Epoxy bead question for fins

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ManOntheMoon

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I'm currently building a 4" Madcow Frenzy after losing my previous one over the summer due to a Cesaroni motor failure. My previous Frenzy burnt up on the launch pad on an extremely hot day over the summer (over 100 degrees C on the field). The 54 mm casing separated from the end-enclosure, I believe due to thermal expansion of the end-enclosure. The grains from the motor burnt the lower stage of the rocket. I had many previously successful flights and want to bring back the Frenzy to my fleet. On the previous build, I didn't apply an epoxy bead to the fins and outer airframe. However, I did fill the cavity between the motor mount and the airframe with expanding foam which added to the structural integrity. The fins were obviously epoxied to the motor mount. I never had any damage to the fins, despite a few hard landings.

As I rebuild the Frenzy, I question if I need an epoxy bead on the fins. I pose the question to the forum community if there is any scientific reason or actual examples of why I would need an epoxy bead on the fins attached to the external airframe if I am using expanding foam between the motor mount and the airframe?
 
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djs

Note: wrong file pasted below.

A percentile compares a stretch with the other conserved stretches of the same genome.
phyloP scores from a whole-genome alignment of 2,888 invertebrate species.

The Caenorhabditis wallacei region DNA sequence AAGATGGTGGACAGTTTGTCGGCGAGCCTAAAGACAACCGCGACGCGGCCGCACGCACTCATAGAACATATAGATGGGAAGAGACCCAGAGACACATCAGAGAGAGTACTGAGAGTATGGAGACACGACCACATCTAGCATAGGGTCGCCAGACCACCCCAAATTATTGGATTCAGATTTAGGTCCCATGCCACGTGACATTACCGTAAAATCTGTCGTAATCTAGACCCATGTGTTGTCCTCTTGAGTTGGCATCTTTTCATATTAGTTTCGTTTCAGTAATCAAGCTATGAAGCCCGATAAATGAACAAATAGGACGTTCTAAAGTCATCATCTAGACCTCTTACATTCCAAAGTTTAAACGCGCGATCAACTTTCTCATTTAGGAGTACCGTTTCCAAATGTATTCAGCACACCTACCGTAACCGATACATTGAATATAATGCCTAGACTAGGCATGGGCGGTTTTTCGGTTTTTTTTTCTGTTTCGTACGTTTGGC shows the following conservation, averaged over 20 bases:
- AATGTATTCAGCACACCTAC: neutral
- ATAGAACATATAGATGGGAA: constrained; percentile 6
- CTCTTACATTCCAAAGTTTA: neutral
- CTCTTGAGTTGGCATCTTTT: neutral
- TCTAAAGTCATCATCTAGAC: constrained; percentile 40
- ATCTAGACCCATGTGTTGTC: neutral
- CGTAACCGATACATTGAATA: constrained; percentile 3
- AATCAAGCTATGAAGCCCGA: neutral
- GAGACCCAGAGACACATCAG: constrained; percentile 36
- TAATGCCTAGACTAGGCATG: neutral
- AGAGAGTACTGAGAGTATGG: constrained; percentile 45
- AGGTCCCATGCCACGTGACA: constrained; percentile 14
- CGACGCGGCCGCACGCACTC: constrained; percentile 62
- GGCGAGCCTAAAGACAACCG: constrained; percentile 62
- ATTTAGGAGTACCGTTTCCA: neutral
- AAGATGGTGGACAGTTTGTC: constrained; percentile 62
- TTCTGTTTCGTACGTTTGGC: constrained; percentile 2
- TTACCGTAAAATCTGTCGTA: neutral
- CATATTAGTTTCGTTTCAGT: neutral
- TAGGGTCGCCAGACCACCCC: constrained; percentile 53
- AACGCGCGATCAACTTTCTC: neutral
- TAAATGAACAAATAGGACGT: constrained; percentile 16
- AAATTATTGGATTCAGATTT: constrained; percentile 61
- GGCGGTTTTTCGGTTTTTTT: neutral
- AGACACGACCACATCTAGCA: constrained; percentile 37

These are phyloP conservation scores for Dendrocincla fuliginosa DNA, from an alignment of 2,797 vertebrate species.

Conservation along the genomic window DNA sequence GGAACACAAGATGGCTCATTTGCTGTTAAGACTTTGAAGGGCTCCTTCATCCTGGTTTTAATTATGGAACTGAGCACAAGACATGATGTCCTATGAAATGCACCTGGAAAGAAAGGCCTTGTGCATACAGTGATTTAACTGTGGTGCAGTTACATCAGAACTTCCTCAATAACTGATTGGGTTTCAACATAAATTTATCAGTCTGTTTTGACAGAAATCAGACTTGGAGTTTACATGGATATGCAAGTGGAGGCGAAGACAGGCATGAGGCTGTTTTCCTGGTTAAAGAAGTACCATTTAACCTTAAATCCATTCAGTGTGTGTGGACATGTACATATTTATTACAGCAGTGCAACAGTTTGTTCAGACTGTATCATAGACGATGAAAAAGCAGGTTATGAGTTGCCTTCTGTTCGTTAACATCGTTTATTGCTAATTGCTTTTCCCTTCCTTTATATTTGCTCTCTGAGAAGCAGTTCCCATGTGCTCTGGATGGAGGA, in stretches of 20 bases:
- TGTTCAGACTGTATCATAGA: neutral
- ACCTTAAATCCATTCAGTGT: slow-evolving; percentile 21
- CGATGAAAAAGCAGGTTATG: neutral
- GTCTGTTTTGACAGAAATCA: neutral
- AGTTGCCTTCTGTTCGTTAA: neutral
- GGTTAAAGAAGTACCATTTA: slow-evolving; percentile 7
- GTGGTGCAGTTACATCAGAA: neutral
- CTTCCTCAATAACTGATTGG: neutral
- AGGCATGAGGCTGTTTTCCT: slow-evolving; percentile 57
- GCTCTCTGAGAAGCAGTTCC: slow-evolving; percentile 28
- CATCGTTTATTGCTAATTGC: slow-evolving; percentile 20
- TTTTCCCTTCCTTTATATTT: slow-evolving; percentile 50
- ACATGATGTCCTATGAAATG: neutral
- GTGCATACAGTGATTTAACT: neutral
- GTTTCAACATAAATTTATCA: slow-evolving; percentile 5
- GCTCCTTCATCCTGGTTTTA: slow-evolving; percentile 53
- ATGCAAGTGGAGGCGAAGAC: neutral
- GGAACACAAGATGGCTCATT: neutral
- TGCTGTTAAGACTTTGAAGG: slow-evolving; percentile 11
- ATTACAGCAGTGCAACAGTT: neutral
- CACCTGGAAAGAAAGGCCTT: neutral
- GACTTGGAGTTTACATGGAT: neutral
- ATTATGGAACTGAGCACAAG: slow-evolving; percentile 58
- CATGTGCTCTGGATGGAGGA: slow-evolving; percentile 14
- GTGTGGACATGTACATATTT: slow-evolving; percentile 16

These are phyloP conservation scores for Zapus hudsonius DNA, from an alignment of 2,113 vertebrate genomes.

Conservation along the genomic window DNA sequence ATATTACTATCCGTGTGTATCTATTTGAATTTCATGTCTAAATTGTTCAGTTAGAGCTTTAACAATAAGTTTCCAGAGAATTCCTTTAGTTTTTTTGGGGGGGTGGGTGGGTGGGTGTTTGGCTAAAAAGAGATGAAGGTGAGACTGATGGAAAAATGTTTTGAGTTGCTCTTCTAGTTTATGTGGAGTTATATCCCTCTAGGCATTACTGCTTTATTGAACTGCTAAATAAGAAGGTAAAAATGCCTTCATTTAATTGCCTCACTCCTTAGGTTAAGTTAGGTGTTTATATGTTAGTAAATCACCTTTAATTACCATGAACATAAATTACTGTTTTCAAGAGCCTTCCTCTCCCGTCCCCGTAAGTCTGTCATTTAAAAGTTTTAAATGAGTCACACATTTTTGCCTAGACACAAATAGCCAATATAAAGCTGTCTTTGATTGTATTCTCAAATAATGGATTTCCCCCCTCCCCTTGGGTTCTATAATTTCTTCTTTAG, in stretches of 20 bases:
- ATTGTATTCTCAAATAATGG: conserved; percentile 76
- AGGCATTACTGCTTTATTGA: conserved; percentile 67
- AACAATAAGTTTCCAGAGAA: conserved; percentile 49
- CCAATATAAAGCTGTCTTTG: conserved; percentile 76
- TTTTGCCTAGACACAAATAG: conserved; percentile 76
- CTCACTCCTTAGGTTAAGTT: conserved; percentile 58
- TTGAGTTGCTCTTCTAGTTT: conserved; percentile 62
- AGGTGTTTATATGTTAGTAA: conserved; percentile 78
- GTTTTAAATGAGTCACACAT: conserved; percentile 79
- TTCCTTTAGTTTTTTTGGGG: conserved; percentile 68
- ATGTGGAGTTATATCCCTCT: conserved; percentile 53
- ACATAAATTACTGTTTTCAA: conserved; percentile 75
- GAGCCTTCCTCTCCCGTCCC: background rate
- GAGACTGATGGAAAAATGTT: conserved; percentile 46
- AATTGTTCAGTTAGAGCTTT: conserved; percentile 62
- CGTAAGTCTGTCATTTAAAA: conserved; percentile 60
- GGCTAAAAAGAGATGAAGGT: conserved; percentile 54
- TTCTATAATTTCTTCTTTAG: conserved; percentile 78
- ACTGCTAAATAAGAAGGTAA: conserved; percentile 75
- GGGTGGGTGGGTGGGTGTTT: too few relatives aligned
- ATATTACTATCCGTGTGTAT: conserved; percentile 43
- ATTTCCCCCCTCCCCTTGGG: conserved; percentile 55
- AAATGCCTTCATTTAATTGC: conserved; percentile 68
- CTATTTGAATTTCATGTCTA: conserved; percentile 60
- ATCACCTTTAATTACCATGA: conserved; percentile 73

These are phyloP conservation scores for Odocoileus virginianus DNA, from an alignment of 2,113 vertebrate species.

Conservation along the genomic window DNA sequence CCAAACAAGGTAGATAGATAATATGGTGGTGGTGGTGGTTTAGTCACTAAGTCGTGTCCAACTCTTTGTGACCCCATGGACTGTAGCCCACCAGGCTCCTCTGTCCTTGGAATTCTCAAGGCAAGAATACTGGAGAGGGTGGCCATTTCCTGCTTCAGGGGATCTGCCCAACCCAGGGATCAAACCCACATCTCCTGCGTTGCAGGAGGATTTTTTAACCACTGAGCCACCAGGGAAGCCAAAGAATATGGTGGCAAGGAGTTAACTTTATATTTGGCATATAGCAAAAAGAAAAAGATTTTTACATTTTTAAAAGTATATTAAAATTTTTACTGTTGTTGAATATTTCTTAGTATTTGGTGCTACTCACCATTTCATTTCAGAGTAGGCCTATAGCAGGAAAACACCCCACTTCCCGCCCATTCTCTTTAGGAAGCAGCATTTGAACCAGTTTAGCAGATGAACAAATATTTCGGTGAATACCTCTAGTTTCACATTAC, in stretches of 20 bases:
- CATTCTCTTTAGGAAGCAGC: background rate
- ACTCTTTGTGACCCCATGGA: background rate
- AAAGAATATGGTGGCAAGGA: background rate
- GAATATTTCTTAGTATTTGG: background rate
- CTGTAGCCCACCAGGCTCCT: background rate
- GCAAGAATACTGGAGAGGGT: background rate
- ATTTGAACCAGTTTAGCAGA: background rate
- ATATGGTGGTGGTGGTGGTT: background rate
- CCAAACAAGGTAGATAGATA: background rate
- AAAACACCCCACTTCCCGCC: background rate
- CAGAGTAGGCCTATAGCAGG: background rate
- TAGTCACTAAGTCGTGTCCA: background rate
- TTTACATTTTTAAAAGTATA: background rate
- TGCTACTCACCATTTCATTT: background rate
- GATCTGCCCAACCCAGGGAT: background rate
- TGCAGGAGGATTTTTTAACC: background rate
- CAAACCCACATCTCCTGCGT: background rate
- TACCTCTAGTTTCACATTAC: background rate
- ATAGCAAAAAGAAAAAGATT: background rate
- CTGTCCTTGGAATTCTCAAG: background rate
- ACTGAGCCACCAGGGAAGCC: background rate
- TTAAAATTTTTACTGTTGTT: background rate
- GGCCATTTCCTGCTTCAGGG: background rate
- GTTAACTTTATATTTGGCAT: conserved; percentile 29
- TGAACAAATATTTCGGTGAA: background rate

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If you're flying where it's over 100C, you might want to contact the VAR (Venus association of Rocketry) :)
 

BDB

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I was there for the death of the 1st Frenzy. Previous flights from this rocket were the impetus for me to get into HPR. It was a great rocket and a spectacular fire. Here are a few pics that Boris posted on his "Clusters are Fun" thread.

View attachment 307643View attachment 307642View attachment 307640View attachment 307641

As for the epoxy bead question - you mean the external fillet, right? If you are foaming the fin can, it should be sufficiently strong; you probably don't need an external fillet. Others here may have better advice, but your old Frenzy flew fine on L2 motors without them. That said, for me it is just gratifying to make a smooth transition from the fins to the body tube.
 
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Bat-mite

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I always apply my external fillets before using foam on the inside. If you don't, the foam will ooze out of the gaps between fin and slot. It is a mess to clean up.
 

Buckeye

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The Frenzy TTW fins are very solid. After your foam, the fillets are for better aerodynamics and looks.
 

dr wogz

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I'll agree, the outer fillets are more of looks & "smoothness" of the fin / body tube transition.. assuming of course, other structural additions are made: foam, internal fillets, etc..
 

soopirV

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I fillet all my builds because I prefer the way it looks. It's always a bit trickier on split fin rockets, but the rest of the responses are correct- on the Frenzy they probably aren't structurally necessary, absolutely not necessary if the can is foamed I bet (have yet to try to foam anything myself).
 

ManOntheMoon